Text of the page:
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Volunteers wanted to help dormice box clever

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dormouse with leaves and berries

Nature lovers are being invited to give rare dormice a helping hand in Chambers Farm Wood.

Repairs have been carried out on nearly 60 wooden nesting boxes which the tree climbing creature uses to rear its young during summer and willing volunteers are needed to help erect them in the 360 hectare (900 acre) woodland, near Wragby, Lincs.

The free event takes place on Saturday 6 February, from 10am to 3pm.  Booking is required on 01526 398182 (evenings).

The Forestry Commission beauty spot  – part of the Bardney Limewoods National Nature Reserve – became home to Lincolnshire’s only known dormice colony after 32 captive bred adults were released eight years ago.

Since then the animal has gone from strength to strength according to experts like Anne Goodall, one of the team monitoring its progress.  She said: 

“We inspect the boxes between May and September and on average we have been finding between four and six dormice at home each month over the last couple of years. That’s a really good result.  It’s impossible to estimate the overall population in Chambers, but we do know that in the coppiced areas which the animal prefers we have a very healthy colony.  The boxes allow us to keep tabs on the population and the health of individual dormice, so by helping us to get them out into the wood in good time people will be doing a really important job.”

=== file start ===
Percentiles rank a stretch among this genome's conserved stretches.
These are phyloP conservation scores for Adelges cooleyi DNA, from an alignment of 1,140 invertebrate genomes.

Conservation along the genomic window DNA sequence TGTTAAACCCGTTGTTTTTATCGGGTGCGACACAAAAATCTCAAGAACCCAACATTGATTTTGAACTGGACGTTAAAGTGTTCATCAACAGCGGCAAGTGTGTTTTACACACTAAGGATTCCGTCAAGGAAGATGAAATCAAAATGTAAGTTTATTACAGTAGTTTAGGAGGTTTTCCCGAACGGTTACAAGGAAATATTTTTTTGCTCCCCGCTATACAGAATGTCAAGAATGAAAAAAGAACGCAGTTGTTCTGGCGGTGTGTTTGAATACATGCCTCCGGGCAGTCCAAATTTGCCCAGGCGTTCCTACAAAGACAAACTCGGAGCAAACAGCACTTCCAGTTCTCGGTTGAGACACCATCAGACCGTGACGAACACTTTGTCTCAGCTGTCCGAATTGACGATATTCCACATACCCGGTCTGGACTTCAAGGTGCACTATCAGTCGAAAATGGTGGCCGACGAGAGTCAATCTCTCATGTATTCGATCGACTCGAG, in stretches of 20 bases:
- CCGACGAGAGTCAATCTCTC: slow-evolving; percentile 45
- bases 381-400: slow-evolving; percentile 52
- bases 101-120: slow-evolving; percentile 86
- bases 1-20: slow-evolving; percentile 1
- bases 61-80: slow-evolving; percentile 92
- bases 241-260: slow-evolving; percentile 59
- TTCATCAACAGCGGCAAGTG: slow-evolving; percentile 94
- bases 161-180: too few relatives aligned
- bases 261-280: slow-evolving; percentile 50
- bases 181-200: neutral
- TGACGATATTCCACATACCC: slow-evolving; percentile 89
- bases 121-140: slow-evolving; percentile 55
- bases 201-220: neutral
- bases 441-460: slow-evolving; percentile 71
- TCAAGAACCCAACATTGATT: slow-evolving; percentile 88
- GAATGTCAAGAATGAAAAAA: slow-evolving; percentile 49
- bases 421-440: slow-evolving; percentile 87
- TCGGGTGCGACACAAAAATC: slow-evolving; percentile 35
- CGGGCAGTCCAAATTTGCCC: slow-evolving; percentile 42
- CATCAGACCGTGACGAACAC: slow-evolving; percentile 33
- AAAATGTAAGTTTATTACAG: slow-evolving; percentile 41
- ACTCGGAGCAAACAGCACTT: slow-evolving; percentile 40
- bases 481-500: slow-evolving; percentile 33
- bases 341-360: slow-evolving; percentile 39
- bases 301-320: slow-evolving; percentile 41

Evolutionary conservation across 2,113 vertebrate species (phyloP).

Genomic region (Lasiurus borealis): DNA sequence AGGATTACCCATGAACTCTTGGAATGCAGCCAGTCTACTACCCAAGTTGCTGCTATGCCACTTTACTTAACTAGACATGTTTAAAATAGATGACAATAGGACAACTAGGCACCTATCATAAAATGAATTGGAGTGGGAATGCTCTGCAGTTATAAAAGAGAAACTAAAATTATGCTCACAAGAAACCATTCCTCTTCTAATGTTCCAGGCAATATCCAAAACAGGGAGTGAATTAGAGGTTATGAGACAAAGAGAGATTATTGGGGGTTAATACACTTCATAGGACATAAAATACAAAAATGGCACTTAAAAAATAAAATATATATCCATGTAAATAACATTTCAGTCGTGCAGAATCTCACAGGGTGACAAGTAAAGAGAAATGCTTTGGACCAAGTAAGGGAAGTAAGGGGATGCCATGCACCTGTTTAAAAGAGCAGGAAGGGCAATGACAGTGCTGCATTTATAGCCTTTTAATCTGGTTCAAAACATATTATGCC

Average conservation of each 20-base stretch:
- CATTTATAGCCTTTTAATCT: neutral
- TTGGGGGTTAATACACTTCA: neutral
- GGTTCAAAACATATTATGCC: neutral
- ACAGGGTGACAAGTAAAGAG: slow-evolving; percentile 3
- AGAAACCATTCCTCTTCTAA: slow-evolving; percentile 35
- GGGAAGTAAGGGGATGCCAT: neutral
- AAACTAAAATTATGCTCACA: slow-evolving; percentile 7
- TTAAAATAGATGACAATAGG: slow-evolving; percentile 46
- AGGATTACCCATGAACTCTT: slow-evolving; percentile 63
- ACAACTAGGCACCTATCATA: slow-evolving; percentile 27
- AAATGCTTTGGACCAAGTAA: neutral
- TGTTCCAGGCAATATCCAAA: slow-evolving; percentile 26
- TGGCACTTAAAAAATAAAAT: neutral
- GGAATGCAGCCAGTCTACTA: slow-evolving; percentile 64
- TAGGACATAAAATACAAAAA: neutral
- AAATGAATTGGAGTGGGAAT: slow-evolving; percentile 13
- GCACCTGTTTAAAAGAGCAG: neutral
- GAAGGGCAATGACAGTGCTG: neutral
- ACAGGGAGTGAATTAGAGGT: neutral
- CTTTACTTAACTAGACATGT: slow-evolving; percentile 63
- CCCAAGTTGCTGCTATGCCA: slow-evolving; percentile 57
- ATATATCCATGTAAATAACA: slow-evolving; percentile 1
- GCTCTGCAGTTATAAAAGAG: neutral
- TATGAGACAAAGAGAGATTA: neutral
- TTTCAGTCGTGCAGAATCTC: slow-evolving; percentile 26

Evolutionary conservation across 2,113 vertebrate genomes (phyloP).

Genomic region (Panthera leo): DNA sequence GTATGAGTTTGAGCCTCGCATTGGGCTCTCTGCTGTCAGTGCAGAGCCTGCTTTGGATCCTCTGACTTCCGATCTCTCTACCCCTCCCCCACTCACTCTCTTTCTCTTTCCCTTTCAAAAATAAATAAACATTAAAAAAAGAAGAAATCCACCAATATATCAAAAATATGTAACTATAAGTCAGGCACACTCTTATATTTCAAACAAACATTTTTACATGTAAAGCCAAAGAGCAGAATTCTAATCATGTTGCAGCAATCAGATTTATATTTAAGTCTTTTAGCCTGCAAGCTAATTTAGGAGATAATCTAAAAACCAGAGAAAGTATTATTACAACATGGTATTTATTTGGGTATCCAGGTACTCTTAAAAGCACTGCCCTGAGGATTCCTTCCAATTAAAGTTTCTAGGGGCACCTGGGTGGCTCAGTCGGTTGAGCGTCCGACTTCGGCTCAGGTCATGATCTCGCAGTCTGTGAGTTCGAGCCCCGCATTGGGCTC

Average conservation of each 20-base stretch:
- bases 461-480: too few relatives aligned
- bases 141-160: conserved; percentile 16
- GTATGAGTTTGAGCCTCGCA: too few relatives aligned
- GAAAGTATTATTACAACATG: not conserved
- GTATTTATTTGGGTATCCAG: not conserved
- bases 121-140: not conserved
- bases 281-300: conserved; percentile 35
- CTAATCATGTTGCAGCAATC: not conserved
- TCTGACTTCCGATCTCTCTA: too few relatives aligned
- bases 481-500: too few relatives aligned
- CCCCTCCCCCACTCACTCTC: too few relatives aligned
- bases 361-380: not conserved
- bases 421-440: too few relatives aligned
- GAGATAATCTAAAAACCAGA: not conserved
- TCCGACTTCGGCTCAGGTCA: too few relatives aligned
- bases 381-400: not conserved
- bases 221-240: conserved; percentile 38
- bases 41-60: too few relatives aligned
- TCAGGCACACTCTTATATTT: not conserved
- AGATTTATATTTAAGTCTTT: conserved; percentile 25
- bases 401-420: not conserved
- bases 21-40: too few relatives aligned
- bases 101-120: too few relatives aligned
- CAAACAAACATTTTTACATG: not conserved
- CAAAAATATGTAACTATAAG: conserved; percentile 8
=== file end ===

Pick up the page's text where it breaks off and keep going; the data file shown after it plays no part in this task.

Each nest box is given a special “GPS” address so conservationists know where to find them amongst the trees and so any forestry operations can steer well clear. Although the diminutive creature is only about nine centimetres long from snout to tail, each female dormouse requires a territory of around one hectare (2.5 acres) to find enough food for herself and her young through the year, including flower seeds, fruits and nuts.

Forester Wally Grice said:

“Managing the habitat correctly is important for dormice and over the next few weeks we will begin further coppicing work in Chambers.  That involves cutting back tree stems, which encourages trees like hazel to produce a healthy crop of nuts, favoured by the creature.  We’ll also cut back other species like lime and blackthorn.   This kind of woodland management dates back hundreds of years.  Not only does it produce a sustainable supply of timber, but it also produces a vibrant place for wildlife.”

Forestry Commission England is the government department responsible for protecting, expanding and promoting the sustainable management of woods and forests and increasing their value to society and the environment. Forestry makes a real contribution to sustainable development, providing social and environmental benefits arising from planting and managing attractive, as well as productive woodlands.  To find out more about the region’s woods log-on to

Richard Darn on 01226 246351.  Mobile: 0775 367 0038.